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I could not believe when I found that.
In the The Mosaic Chess book of A. Karpov and E. Guik, Fifty remarkable miniatures chapter, Raduga publishing house, 1984, (My version book is in spanish) case study number 24 there are the following position:
Aparently all is ok, and whithe win in all variants analized here, but one of them has an incomplete analysis
Karpov did not see this variant or I am crazy ?
That is a nice endgame :)
My favorite CD--The Best of Chess Informant: Anatoly Karpov--has a "play like Karpov" endgame exercise where you must find suboptimal moves. Karpov found a draw in a winning position. If you find the win, you get the problem wrong.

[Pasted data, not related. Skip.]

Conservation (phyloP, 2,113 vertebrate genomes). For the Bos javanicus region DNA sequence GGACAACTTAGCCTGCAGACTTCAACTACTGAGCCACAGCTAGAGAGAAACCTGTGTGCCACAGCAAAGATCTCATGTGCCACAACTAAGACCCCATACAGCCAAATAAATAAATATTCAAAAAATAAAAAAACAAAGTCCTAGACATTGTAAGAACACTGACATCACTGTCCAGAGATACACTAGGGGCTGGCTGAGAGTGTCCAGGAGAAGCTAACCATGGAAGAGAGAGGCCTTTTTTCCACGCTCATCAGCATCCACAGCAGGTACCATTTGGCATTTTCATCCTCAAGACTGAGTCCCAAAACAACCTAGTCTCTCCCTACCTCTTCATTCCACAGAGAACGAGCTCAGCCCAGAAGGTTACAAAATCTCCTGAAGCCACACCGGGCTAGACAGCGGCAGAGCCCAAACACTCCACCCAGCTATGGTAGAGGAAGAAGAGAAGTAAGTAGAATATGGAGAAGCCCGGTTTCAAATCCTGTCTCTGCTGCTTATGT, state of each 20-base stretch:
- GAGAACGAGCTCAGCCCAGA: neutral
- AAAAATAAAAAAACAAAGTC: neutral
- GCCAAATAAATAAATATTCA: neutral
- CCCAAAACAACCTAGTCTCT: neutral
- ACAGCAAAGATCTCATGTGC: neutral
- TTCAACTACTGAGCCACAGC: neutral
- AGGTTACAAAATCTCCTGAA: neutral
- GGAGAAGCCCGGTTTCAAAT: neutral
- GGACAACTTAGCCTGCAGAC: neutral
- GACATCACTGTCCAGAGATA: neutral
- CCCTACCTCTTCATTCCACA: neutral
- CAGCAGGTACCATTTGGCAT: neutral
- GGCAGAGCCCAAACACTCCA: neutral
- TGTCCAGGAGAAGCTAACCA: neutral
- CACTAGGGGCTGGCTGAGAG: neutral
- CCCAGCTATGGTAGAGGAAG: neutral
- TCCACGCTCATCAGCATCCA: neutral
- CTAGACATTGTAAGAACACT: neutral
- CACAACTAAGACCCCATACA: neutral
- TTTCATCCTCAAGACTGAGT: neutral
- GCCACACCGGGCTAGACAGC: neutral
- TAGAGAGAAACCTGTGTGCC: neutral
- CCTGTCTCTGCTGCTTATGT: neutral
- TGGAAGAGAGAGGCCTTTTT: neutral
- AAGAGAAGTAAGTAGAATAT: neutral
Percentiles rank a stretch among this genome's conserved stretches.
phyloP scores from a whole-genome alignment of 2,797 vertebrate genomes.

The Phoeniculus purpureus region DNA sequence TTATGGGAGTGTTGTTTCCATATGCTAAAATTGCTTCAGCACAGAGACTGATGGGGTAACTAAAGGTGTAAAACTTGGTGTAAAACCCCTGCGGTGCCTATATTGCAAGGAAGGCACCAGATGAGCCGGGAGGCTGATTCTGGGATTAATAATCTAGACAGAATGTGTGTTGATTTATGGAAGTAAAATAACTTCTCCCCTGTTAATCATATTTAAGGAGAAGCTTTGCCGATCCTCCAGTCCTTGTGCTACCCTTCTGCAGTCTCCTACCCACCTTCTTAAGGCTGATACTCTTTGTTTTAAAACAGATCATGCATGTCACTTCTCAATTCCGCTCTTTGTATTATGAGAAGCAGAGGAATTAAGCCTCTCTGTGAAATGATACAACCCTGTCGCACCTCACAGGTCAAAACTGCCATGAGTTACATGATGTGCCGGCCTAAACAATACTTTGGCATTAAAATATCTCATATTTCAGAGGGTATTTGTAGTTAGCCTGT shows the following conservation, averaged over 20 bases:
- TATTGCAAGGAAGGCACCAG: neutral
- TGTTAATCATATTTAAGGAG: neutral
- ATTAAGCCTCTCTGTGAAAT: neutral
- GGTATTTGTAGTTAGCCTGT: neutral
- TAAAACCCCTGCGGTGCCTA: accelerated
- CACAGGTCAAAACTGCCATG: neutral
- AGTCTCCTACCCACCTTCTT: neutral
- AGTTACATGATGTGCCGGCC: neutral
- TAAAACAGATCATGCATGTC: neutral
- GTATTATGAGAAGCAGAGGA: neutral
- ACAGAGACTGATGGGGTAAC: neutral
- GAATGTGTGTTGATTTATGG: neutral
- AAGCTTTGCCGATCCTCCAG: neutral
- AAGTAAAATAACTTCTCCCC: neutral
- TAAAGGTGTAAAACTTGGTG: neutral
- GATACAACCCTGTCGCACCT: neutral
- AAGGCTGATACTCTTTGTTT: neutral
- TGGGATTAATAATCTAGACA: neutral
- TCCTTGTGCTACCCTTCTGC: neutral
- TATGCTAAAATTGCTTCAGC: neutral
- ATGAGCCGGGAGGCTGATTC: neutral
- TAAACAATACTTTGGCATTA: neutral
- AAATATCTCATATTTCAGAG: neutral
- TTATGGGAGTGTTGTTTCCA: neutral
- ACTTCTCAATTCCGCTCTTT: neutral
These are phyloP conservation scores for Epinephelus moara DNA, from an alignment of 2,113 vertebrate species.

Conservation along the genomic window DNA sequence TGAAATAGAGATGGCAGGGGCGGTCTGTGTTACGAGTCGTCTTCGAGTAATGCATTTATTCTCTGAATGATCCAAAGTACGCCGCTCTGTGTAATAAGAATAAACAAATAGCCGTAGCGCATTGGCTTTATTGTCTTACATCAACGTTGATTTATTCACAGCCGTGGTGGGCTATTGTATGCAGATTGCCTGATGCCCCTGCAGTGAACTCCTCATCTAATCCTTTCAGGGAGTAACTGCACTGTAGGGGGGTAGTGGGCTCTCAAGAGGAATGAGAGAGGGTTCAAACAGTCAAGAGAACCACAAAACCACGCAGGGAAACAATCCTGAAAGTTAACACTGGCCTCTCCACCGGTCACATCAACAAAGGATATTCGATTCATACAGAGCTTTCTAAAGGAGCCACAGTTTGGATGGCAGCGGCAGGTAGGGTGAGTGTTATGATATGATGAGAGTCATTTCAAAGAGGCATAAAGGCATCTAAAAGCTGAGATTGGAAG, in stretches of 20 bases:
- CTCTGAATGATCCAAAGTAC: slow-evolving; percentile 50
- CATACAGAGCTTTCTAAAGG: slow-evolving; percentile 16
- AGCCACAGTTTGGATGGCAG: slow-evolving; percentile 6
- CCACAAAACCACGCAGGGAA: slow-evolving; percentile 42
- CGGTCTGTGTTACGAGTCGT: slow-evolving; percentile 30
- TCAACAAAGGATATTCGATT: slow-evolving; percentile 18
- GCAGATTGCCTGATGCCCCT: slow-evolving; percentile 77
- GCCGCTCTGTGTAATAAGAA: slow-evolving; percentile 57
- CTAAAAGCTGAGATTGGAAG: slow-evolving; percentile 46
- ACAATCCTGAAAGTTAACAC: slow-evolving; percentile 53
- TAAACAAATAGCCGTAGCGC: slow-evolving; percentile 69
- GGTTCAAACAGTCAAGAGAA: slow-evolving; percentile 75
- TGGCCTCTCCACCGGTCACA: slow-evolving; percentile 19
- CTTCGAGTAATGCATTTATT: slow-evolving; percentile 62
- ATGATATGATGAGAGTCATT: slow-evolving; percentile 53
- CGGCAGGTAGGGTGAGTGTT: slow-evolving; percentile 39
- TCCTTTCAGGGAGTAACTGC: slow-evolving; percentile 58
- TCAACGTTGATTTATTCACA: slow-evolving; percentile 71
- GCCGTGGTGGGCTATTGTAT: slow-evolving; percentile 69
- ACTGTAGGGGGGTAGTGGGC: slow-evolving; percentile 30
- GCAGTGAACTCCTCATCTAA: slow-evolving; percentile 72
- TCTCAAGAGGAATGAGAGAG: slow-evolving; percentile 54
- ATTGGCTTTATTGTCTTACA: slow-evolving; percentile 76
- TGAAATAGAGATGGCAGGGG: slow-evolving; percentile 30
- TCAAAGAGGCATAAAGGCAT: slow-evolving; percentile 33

All books have errors; some far more than others. You want names of the worst books: go to Edward Winter's site (he has a list).
That book you own is an absolute masterpiece, I have one exactly identical to yours...but mine has signatures by Karpov, Miles and Spassky
However, there is in fact a small bad print:
Page 247, C.Schlechter - P. Meitner, the 2nd move is hxg4+ not fxg4+
eric c. 8. kh1 for black leads to a draw by either:
8. kh1 9. rxg7 draw
8.kh1 9. Something Else 9. g1=Q 10. rxg1+ 10. kxg1 draw
4. ... g2
5. Rf8 Kh2
How the white win?
Nice one OrangeHonda!
Your line makes a fatal assumption. White is under no compulsion to take the pawn.